Setting the bar suitably high for the arrival of London sleazesters Damn Dice, I had been wondering just how the enthusiastic four piece might react to such a rabble-rousing performance from tonights openers. Kicking off with one of their own tunes in the shape of 'All Night Long' singer Bobby Valentine might fancy himself as the UK's answer to Stevie Rachelle but in fact he isn't even the UK's answer to Olli Herman as he struggled valiantly to hit the notes you know he should be hitting. Keeping with that Reckless Love thread for just the briefest of moments as they seem to be on the possible brink of global domination right now, back in the eighties the then burgeoning International glam scene threw up (quite literally) a slew of piss poor copy bands here in the UK, so this time around can we please not have that happen again! I mean can you imagine what a piss poor version of Reckless Love might sound like, can you? Oh fuck...too late.
Look I'm not about to critically assassinate a seemingly nice bunch of guys who are just starting out, but when a band plays a cover of Crashdiet's 'It's a Miracle' and you can't work out if all the members are actually playing the same song you don't have to be a musical genius to understand that there is still a long way for these guys to go. And quite honestly Damn Dice playing after The Prophets Of Addiction only accentuated the humungous gap in musical proficiency between the two bands. At one point even Scuzz TV's nu metal top 50 videos showing elsewhere in The Hog was actually starting to look more attractive than what was happening on stage. So I hope that gives you an idea of what to expect if Bobby & Co pop up on your very own gig calendar sometime soon.
Playing a venue roughly the same size as most of the dressing rooms they must have had back in their heyday might put off lesser bands, it can hardly be ego inflating can it, but then not every band contains two rock stars quite as grounded as Phil Lewis and Steve Riley, and it is to their credit that tonight in front of a rapturous and dedicated crowd L.A Guns really did do their legacy proud. Delivering on Phil's initial promise to give us the big Saturday night rock show we all needed, a sultry 'Over The Edge' got things going by immediately breaking open the sweat glands of everyone squeezed up close enough to get a glimpse of their heroes. A lethal dose of 'Sex Action' closely followed by a rampant 'Never Enough' then proceeded to blow out any cobwebs you may have had left in your ears via a brutal sonic attack of the senses that was done full justice by the Hog's rather spiffing sound system.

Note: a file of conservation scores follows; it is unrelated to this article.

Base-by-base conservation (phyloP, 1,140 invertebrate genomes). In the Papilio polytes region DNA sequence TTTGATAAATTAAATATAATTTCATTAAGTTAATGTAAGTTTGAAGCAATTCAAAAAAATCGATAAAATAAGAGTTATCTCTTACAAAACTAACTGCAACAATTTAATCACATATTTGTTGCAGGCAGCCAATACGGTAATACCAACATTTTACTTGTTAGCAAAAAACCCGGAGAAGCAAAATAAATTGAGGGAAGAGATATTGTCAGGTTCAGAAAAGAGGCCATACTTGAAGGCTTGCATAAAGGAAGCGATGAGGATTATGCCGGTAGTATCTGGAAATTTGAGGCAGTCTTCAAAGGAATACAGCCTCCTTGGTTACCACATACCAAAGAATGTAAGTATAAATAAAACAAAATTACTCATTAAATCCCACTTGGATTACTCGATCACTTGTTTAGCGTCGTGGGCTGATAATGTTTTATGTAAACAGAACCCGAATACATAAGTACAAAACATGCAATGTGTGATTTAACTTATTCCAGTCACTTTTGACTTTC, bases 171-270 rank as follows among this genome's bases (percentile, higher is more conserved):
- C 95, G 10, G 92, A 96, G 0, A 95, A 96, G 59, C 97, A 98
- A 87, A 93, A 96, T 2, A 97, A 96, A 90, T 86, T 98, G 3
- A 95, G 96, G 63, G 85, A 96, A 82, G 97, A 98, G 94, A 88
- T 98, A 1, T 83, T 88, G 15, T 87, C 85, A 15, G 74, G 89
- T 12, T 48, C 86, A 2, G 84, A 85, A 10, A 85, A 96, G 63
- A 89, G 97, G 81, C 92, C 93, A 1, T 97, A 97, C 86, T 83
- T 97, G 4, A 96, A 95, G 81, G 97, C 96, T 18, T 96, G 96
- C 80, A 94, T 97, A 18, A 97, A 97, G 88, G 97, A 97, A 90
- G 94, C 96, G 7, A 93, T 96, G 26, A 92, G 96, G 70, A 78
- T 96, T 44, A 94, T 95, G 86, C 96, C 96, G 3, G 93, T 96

Mixing up their set list with tracks from their last album 'Tales from The Strip' (in the shape of 'Vampire') as well as adding some slightly more obscure oldies, (Scotty Griffin picking up lead vocals for a frantic run through 'Vicious Circle' track 'Nothing Better To Do'), this is where this version of L.A. Guns really has the edge over whatever Tracii decides to pass off as his version of the band. With Stacy Blades on guitar and the aforementioned Griffin on bass, Riley and Lewis have a fully functioning band that really is capable, as I've said already, of delivering on the band's fine legacy. In fact I can't wait to hear what these guys come up with next when they finally once again hit the recording studios with Andy Johns and his team sometime in the near future, because this is one hungry sounding gang of musicians with fire in their bellies, and not the faintest whisper of the dreaded "c" word (that's cabaret folks) on their collective breathes (could Tracii Guns honestly say the same thing of his band?)
Tonight L.A Guns really delivered the full arena rock show deal albeit with all their razzmatazz and anthems squeezed into a packed out pub, and whilst Phil might have felt like he was a million miles away from L.A. he obviously hadn't spotted the road signs for Lower Abersychan on his way to the venue. Closing the night out with a punk as fuck run through of 'Rip N Tear' you could almost hear the distant roar of Harley Davidson motorcycles speeding away from the venue as the real Hollywood Vampires rode off into the night as all conquering heroes and true defenders of the L.A Guns faith.